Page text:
9/21/2002 12:07:00 AM
SHAWN BLACKFORD, 1985-2002 - My nephew died Thursday, after a short battle with cancer. Memorial donations may be made to American Cancer Society or Columbus Children's Hospital.
UPDATE: Shawn's obituary can be viewed here.
9/15/2002 02:41:00 PM
WHY IRAQ? - I've been thinking about why we are about to attack Iraq, and not the real enemy, Saudi Arabia.
Most of the debate has been focused on the first part of that question, so I decided to look at the second part a bit. I pulled out a map to see how I might execute a war against Saud-controlled Arabia if I were the general in charge. It wouldn't be easy. Once you no longer count Saudi Arabia as a friend, the U.S. doesn't have very many friends left in the region. Israel and Kuwait are too small (and Israel is unsuitable in any event for obvious reasons), and Turkey and Afghanistan are too far away.
If we need somewhere from which to base an attack on Saud-controlled Arabia, and none of our current bases are suitable, where do we turn? Going back to the map, we see that the best situated country is probably... Iraq.
9/11/2002 09:28:00 PM
ANNIVERSARY - I'm afraid I don't have anything useful to add to the discussion of the first anniversary of the terrorist attacks that have come to be known collectively as "9/11," but I did want to mark the occasion. To the memory of those who died and to their families....
9/05/2002 04:00:00 AM
THE MYTH OF COMPETITIVE IMBALANCE - Reason Online has a new article about how Major League Baseball's new collective bargaining agreement, specifically the revenue sharing portion, will make things worse, not better. It says, "Baseball's push for economic reform was founded upon wildly overstated competitive-balance concerns." The competitive-balance concerns aren't overstated, though, they're flat-out inaccurate.
Before this season, 23 of the 30 teams had made the playoffs at least once in the previous 10 years. And there were only 64 playoff spots available in that 10-year period (1992-2001).
Only seven teams didn't make the playoffs in that span. Two of those look to make the playoffs this year: Minnesota is currently leading the American League Central by 12-1/2 games, and Anaheim is leading the American League Wild Card race by 3-1/2 games. One of the seven, Montreal, was leading its division in 1994 when the player's strike ended the season. One, Tampa Bay, only began play in 1998. And the other three, Milwaukee, Detroit, and Kansas City (plus Minnesota), had the misfortune of playing in the American League Central in the late 1990's, when Cleveland won the division every year.
But what about the Yankees and their free-spending ways? George Steinbrenner has never been one to hold back when it comes to spending money on players. But the Yankees only made the playoffs three times between their championships of 1978 and 1996--and not at all from 1982 to 1993. The turnaround didn't come from spending money, but from the Yankees' uncharacteristic use of their farm system. Key players including Soriano, Posada, Bernie Williams, Jeter, Rivera and Pettitte all came up from the minor leagues. If the Yankees falter, it won't be because of revenue sharing, it will be because the pipeline is dry: their top minor league affiliate (and my local team), the Columbus Clippers, just finished the season in last place.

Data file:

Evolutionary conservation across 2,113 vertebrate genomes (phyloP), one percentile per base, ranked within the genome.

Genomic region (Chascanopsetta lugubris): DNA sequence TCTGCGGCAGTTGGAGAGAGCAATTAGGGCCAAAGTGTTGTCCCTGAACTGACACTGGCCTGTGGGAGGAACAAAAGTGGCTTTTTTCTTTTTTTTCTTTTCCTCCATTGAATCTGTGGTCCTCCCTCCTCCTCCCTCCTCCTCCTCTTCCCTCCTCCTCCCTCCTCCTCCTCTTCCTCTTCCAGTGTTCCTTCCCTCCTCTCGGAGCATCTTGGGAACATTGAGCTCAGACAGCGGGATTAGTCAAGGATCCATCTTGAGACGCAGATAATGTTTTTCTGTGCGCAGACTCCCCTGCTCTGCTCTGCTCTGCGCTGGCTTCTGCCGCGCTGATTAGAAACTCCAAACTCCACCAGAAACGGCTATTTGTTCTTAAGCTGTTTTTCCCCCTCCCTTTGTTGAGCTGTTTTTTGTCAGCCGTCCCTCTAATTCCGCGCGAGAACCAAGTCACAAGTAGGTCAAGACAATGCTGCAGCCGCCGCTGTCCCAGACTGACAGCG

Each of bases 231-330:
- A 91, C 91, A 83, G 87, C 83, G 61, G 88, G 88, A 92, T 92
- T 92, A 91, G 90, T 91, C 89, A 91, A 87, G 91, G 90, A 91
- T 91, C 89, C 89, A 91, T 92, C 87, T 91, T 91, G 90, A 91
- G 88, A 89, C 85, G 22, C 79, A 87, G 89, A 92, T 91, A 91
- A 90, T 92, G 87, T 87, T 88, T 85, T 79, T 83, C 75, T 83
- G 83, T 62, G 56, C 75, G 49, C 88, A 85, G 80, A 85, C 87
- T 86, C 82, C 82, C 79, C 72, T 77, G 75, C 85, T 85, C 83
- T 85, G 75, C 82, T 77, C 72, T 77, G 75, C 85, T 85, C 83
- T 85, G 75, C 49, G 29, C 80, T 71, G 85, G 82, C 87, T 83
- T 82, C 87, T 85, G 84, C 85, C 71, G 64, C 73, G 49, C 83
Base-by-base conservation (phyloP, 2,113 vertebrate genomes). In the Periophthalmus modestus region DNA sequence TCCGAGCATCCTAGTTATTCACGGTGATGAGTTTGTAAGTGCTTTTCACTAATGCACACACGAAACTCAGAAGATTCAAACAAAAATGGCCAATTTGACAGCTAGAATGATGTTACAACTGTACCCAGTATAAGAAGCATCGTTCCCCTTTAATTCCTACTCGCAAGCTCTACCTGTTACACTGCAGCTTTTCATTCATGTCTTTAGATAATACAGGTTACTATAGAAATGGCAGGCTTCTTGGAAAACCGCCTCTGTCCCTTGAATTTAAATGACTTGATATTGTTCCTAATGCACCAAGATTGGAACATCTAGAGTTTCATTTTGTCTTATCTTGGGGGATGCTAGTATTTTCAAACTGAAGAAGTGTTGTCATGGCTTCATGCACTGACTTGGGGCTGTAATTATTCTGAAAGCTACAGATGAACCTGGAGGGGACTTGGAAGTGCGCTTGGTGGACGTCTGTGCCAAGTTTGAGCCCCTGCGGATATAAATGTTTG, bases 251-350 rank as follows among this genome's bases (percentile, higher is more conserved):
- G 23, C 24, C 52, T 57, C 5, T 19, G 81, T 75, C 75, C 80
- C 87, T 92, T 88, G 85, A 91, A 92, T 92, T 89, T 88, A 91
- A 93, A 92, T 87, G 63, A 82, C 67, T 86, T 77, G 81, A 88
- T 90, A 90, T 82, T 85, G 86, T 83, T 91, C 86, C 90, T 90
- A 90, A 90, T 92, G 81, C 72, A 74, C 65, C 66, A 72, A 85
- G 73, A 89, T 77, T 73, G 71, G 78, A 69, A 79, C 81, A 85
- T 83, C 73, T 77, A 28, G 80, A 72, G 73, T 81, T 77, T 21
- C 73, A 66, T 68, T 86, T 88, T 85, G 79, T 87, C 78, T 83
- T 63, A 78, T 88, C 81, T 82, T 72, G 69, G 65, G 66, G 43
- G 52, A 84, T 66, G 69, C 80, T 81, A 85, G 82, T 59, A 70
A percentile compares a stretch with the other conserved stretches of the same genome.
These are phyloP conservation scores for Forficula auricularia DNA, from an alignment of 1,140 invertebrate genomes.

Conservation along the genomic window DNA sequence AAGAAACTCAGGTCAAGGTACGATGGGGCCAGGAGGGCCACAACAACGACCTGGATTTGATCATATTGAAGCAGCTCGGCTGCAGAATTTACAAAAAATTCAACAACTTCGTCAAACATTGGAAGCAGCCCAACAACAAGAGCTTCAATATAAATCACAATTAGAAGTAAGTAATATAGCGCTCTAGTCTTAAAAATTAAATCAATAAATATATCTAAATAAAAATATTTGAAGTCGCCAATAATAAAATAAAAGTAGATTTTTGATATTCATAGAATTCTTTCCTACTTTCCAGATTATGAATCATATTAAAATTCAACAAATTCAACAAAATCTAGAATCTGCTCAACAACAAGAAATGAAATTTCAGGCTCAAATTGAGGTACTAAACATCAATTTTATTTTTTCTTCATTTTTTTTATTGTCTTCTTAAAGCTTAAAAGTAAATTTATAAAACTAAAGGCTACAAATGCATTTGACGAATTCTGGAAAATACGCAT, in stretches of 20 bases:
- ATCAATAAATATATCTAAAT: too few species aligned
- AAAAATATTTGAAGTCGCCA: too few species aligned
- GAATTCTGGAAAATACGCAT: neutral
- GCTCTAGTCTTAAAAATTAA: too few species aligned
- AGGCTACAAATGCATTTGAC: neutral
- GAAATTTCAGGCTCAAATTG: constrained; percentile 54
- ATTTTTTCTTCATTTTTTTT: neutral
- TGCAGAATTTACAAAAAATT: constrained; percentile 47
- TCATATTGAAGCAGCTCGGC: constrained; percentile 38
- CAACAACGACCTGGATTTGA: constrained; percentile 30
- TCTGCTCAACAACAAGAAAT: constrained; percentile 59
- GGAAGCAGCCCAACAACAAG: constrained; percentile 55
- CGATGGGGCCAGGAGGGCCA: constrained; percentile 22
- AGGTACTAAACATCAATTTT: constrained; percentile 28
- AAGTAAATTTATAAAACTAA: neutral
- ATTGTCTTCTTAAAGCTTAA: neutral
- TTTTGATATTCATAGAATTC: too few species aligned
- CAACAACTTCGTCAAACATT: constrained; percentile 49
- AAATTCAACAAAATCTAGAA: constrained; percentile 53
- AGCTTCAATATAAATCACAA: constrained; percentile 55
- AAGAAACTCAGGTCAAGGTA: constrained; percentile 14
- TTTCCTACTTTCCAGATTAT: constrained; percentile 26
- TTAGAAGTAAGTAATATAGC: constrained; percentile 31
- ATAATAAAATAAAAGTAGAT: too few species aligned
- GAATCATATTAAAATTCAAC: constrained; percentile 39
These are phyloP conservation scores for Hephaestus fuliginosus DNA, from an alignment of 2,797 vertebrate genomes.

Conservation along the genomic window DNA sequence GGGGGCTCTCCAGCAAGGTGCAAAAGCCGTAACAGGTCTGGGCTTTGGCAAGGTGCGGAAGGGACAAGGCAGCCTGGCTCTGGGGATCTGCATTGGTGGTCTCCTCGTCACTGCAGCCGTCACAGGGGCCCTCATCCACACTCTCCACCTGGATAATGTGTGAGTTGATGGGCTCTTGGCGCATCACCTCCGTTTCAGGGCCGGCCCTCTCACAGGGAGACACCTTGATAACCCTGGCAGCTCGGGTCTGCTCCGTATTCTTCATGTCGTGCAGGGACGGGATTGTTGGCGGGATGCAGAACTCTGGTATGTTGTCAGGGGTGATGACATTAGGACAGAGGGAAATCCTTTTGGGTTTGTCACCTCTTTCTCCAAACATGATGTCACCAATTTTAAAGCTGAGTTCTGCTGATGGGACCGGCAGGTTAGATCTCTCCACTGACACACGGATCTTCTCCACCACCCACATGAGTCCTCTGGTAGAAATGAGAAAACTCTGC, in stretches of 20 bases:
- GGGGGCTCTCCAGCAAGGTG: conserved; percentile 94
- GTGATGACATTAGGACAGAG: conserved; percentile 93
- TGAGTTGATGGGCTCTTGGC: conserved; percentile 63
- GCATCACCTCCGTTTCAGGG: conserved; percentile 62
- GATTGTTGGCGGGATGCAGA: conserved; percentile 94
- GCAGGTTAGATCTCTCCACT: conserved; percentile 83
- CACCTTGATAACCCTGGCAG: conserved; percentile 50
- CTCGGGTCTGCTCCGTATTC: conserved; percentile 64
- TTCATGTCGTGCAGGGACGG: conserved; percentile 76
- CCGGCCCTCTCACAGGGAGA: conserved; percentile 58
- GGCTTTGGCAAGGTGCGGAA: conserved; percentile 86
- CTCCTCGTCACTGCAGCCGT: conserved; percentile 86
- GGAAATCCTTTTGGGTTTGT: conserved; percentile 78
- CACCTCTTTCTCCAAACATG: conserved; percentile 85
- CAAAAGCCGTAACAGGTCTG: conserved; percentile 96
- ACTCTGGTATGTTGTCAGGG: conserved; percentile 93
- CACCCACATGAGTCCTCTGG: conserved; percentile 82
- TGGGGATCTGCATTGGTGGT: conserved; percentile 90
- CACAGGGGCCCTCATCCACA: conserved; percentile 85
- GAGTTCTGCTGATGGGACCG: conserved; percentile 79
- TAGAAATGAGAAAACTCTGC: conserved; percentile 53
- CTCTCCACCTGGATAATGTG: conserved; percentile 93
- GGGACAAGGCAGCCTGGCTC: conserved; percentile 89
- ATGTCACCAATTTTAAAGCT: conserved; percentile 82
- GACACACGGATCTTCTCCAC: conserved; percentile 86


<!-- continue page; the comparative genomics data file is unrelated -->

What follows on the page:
As we saw, looking at the last ten years reveals a strikingly balanced picture in Major League Baseball. If you go back another decade, the picture is downright astounding. Since 1980, every team has made the playoffs at least once, except one of the 1998 expansion teams (the other 1998 expansion team and both 1993 expansion teams have made the playoffs, with two of them winning the World Series.) And it's not just limited to squeaking into the first round of the playoffs: fully half of the teams in Major League Baseball have won the World Series at least once since 1980. Fifteen different winners out of the last 21 World Series (16 out of 22, if you include 1979 winner Pittsburgh) is hardly a measure of imbalance.
An interesting angle is looking at who has been shut out of the playoffs the longest. Except for Montreal, which had a playoff run stopped by the 1994 strike, the longest record for futility belongs to the Milwaukee Brewers. The Brewers last made the playoffs in 1982, when they won the American League Eastern Division title and the AL pennant. Perhaps realignment has hurt them, as they moved to the AL Central Division in 1994, and then to the National League Central Division in 1998. Or perhaps they have other priorities. As I mentioned in March, the most profitable team in baseball last year was the Milwaukee Brewers. As a so-called "small market" team, revenue sharing could only push those profits higher. Surely it's only a coincidence that the team was formerly owned by one of the biggest champions of revenue sharing, Commissioner Bud Selig. After all, Selig no longer owns the team. His daughter does.
Or maybe that explains where the myth of competitive imbalance comes from.
(Thanks to Retrosheet for some of the data used here.)